After much anticipation and help from my family for packing and organizing the next two months of my life into a small backpack I have arrived in Uganda. Due to the amazing nature of time zones, the plane ride over was one of the most bizarre and awesome experiences. I left Newark airport as the sun was setting and as we flew east to my connection in Brussels the sun set and rose in a matter of hours. I was served dinner on the plane, dozed and woke up to what my Newark time said was 12:37am, yet the sun was rising over the cloud covered Atlantic. I thought what an interesting midnight it is in the middle of the ocean. The flight attendant soon came by with breakfast, which I only munched on because only a couple hours ago she had served me dinner and so I wasn’t hungry for breakfast yet.

My second flight was also extraordinary. Although to my dismay the sunset before we flew over most of Africa so I couldn’t sit with my nose glued to the window to watch the world go by beneath me. But I did see Egypt’s golden sands laid out for miles out my window before the sun moved across the Atlantic to shine back home. Also after 26 hours of flying and no real rest I felt a bit drugged and exhausted so even when I tried to look out the window and eat the food the flight attendants served me, my eyelids kept closing of their own accord and my head kept flopping back down onto my chest. So this flight was less eventful in the beginning. Until we began nearing our final destination. As we flew into Uganda I woke to my dark window occasionally lit with a blast of white light. I looked out and saw that above the lower cloud cover, huge storm clouds hovered and it was from these that lightning would shoot out to illuminate the sky and land around it. That too was pretty awesome to witness and a powerful welcome to my new home.

After landing I made my way to a backpackers hostel and barely showered and finished brushing my teeth before I passed out, to my utter bliss, finally horizontal in a bed. Lucky for me I arrived in the evening so when I fell asleep and woke up I was already on Ugandan time, even though their clocks are set 7 hours ahead of my home clock back in New England. I have since made my way via Matatu, public mini bus, to the city of Kampala where I will meet Alice, the woman I am interning with in northern Uganda. I am meeting her today in just a few short hours and then she and I will travel tomorrow up to Pader where the school she runs is located and where I will be spending the rest of my summer interning.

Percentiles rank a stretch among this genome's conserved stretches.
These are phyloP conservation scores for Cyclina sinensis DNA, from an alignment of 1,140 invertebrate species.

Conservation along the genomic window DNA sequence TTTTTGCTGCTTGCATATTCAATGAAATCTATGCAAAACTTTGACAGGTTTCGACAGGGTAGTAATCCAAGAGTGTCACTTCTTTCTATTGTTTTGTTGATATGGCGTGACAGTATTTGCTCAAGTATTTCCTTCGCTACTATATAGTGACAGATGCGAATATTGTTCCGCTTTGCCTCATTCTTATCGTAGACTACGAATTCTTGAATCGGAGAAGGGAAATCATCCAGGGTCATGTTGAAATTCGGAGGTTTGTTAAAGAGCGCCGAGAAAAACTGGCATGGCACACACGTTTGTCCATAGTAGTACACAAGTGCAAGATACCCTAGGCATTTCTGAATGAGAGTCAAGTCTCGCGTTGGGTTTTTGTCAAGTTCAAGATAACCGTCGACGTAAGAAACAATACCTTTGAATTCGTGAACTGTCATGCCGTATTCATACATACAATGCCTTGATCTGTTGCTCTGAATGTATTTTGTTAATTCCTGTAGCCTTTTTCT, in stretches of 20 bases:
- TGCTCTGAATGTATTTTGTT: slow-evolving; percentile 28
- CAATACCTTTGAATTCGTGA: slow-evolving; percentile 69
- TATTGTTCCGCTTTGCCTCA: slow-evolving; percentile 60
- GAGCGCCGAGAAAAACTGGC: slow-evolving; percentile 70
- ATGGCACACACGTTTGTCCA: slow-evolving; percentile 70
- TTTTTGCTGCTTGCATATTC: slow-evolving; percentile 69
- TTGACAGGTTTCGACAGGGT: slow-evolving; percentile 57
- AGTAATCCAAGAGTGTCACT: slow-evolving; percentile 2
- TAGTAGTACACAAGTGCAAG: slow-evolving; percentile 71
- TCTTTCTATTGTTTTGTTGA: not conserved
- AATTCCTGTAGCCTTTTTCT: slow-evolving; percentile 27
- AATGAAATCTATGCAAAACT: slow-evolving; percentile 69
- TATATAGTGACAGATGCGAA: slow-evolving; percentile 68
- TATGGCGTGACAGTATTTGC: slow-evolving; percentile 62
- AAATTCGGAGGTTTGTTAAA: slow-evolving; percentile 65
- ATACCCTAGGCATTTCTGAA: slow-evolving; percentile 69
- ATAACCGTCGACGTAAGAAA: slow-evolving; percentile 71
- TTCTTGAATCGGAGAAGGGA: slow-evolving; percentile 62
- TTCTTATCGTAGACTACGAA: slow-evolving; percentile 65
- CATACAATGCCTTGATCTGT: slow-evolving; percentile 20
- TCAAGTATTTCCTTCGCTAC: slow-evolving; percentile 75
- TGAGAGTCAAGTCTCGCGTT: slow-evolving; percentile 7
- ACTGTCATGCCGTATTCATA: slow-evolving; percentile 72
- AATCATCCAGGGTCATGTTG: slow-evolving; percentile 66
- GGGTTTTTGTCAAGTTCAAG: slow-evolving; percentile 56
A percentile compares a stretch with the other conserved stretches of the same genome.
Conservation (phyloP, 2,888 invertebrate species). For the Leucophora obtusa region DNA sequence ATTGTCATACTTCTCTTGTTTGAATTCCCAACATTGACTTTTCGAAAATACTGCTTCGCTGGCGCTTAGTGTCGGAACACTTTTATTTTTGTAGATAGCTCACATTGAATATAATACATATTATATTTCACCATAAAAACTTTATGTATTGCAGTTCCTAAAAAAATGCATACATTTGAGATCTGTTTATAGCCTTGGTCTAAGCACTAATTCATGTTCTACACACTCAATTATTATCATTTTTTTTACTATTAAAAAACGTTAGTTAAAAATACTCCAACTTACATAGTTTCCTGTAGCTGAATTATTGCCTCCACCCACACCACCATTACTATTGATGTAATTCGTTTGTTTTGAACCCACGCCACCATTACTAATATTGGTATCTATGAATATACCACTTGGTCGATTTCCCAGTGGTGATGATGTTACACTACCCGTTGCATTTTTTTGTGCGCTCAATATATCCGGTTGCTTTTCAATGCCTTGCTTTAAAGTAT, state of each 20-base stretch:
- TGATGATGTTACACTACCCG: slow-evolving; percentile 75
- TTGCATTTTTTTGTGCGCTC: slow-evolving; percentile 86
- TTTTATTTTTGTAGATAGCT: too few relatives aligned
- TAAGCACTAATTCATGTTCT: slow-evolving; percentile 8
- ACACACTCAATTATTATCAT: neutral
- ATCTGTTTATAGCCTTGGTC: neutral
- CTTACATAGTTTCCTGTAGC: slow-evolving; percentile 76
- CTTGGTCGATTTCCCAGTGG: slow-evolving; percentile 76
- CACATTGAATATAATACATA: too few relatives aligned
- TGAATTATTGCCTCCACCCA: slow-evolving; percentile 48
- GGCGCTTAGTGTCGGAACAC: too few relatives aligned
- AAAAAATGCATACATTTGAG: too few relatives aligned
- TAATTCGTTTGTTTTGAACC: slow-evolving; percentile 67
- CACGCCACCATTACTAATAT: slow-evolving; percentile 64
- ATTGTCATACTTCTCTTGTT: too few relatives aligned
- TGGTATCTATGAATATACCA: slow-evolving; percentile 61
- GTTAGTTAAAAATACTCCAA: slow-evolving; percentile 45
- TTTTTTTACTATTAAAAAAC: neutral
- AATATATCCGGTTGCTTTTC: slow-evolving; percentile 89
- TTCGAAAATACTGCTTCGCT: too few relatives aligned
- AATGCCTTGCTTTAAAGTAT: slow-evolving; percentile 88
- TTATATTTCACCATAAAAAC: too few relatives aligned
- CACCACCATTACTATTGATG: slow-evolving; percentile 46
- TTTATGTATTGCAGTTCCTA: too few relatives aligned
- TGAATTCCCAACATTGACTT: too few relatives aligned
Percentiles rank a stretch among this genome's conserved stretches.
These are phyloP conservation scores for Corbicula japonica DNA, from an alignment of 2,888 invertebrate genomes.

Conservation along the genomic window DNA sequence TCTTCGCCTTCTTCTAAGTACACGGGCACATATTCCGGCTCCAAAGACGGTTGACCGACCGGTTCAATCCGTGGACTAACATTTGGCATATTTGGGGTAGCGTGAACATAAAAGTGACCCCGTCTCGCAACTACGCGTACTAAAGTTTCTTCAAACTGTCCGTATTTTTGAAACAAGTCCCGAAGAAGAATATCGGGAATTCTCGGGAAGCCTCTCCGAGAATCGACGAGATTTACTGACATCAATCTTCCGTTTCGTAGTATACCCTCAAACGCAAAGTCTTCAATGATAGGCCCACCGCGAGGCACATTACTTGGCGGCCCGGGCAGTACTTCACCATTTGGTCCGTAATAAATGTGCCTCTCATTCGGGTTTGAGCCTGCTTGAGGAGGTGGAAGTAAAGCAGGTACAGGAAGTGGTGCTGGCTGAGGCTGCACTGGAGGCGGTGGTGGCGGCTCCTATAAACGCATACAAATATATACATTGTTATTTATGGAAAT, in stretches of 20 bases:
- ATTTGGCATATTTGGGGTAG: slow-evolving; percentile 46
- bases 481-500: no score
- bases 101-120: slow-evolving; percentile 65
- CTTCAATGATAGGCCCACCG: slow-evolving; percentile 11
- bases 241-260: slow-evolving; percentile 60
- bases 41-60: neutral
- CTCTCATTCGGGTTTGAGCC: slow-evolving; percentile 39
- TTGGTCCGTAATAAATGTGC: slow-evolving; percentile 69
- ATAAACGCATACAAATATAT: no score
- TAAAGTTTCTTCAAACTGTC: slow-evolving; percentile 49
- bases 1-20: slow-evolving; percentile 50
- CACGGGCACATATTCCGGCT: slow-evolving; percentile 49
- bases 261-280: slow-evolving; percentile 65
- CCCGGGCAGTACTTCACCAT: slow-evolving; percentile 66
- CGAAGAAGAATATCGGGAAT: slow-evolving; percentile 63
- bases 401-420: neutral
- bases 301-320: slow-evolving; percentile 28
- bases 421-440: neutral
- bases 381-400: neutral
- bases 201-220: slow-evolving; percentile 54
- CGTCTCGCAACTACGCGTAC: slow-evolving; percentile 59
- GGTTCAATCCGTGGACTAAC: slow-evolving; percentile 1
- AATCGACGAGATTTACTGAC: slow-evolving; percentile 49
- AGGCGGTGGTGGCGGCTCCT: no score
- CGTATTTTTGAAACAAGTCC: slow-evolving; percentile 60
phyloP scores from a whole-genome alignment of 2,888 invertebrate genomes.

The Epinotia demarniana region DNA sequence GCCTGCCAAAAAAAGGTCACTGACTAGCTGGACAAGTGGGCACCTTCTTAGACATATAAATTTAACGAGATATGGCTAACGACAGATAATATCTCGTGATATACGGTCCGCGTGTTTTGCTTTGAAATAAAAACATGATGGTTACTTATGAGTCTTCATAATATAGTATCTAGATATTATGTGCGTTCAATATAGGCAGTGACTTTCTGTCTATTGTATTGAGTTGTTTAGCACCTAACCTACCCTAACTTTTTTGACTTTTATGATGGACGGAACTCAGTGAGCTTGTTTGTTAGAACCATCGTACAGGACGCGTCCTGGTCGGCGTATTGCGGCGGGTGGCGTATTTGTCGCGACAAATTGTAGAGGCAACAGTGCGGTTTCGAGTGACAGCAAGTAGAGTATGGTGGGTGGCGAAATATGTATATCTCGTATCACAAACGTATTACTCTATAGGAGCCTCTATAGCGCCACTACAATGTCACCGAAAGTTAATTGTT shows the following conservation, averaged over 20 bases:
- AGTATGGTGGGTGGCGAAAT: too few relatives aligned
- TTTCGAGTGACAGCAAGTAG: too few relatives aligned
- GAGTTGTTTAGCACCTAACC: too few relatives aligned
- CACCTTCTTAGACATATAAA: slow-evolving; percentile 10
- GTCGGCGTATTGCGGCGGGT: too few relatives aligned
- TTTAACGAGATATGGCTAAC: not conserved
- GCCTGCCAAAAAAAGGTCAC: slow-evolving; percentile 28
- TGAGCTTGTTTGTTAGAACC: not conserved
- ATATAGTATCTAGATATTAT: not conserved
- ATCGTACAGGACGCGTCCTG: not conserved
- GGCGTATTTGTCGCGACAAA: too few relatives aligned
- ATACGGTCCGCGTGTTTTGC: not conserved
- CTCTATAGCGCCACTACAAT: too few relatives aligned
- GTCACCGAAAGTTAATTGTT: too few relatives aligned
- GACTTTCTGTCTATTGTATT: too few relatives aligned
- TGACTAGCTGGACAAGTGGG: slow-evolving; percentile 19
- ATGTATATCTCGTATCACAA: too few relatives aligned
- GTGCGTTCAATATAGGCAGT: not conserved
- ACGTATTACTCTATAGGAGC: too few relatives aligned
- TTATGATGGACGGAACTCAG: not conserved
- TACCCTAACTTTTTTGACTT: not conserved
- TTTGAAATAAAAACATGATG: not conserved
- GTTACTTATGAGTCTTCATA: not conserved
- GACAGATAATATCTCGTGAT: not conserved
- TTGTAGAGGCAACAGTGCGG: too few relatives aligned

Wi-fi is hit or miss and very slow in most all of the places I have tried to get it so far. So posting may not be regular. I don’t have many pictures yet, but once I am settled and have found more of my place here I will snap some photos and post them for all to see how amazingly lush and vibrant this country is. If only I had a camera in my eye so I could blink and take a snapshot of all of the beautiful moments I have. Then I could snap a picture of the many Ugandan children I have passed and waved hello to who smile and laugh with glee as they shout a greeting back. Or the tall vine encircled trees reaching far up into a dark green canopy, or the hills and lakes the reach further than the eye can reach. I cannot wait to explore this country, I am afraid my short two months is not going to be long enough to experience it all, so I am guessing I will return.

As the kind Ugandan man taught me over our two hour breakfast conversation, Siiba bulungi (have a good day) and weebale nyo (thank you very much) to all that have helped me get here. I still wake up and have to blink multiple times to remind myself I am really here.


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